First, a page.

In the example shown, the 3D histogram includes a cube 300 representing a bounded color space (e.g., RGB color space) with three coordinate axes. A first axis 302 represents Red, a second axis 306 represents Blue and a third axis 304 represents Green. A 3D color distribution 308 is displayed within the cube 300. In this example, the distribution 308 is a one to one representation of pixel values. That is, each pixel is represented by a single point inside the cube 300. The position of the point is determined by contributions from Red, Green and Blue components. For example, a pixel that contains only blue would be represented by a point located along the Blue axis 306 in the cube 300. Similarly, a pixel having a color value with equal amounts of red, green and blue would be represented by a point located in the center of the cube 300.
To assist the user in color correction of hue ranges, the hue/saturation gradient surface 602 includes projections 606 and 608 corresponding to references 610 and 612, respectively. In the example shown, the projections 606 and 608 are rectangles. The centers of the rectangles 606, 608, represent the axis intersection of the Hue value with the Saturation value of the plotted pixel. Other representations of projections are possible. Projections can be painted with the same color as their corresponding references or otherwise altered or embellished to form a visual association with a corresponding reference.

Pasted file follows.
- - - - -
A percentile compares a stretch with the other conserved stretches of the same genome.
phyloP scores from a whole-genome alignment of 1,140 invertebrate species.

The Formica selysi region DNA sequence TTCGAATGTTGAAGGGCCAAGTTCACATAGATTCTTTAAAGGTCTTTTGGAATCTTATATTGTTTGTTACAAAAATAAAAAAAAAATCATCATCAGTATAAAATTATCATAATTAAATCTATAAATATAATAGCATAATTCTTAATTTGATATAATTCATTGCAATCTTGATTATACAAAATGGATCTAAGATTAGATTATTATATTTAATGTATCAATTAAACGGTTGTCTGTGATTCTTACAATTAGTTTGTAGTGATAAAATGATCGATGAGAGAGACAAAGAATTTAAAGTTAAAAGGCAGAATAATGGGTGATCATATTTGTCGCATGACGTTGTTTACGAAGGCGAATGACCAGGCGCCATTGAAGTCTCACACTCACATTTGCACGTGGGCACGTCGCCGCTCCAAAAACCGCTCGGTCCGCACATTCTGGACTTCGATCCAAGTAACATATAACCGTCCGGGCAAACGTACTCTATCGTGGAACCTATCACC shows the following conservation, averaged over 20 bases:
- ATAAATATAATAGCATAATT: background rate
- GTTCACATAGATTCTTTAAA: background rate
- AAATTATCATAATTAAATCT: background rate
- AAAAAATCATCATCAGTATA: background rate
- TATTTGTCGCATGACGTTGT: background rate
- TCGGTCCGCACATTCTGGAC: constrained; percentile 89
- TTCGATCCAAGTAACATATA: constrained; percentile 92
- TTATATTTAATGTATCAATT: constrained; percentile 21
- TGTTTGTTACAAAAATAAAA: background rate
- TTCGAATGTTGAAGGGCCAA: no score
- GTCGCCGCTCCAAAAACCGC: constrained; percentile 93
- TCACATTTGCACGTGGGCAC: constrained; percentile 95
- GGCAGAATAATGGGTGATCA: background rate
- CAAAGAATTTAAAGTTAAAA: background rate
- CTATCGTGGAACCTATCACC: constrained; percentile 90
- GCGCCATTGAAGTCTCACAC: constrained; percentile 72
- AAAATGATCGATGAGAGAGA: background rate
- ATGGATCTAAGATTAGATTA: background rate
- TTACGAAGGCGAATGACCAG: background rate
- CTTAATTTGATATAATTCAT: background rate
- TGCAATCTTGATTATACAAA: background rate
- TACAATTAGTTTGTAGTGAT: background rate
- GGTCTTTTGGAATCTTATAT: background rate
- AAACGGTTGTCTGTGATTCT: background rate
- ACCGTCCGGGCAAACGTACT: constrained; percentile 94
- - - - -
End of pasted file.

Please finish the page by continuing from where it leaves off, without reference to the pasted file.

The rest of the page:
To assist the user in color correction of luminance ranges, the luminance gradient surface 604 includes projections 614 and 616 corresponding to references 610 and 612. In the example shown, the projections 614 and 616 are vertical bars and are painted with the same color as their corresponding references 610 and 612. Note that vertical bars are used instead of points because only the lightness axis in the HLS color space is represented. Thus, the gradient surface 604 provides a visual cue for the lightness axis only, while the gradient surface 602 for hue/saturation provides a visual cue for both the hue and the saturation axes in HLS color space. That is, the lightness gradient surface 604 is a 1D gradient and the hue/saturation gradient surface 602 is a 2D gradient because it includes two axes.
When the correction interface is displayed, the user can make adjustments using one or more controls in the correction interface (e.g., a slider, button, editable curve, etc.). User interactions with the controls are received by the system/UI manager 902 and sent to the correction engine 906. The correction engine 906 includes various algorithms for generating color corrections, such as matrix transformations, color space warping and the like. The correction engine 906 also determines new color values for 3D LUT 910. The 3D LUT can be initialized by the system/UI manager 902 with color values upon the loading of the digital image. The digital image can be rapidly processed by the display engine 908 which replaces pixel values in the digital image that are in the sample range with corrected values provided by the 3D LUT 910. Techniques for color correcting digital images using a 3D LUT are described in co-pending U.S. patent application Ser. No. 11/408,783, entitled “3D LUT Techniques For Color Correction of Images.”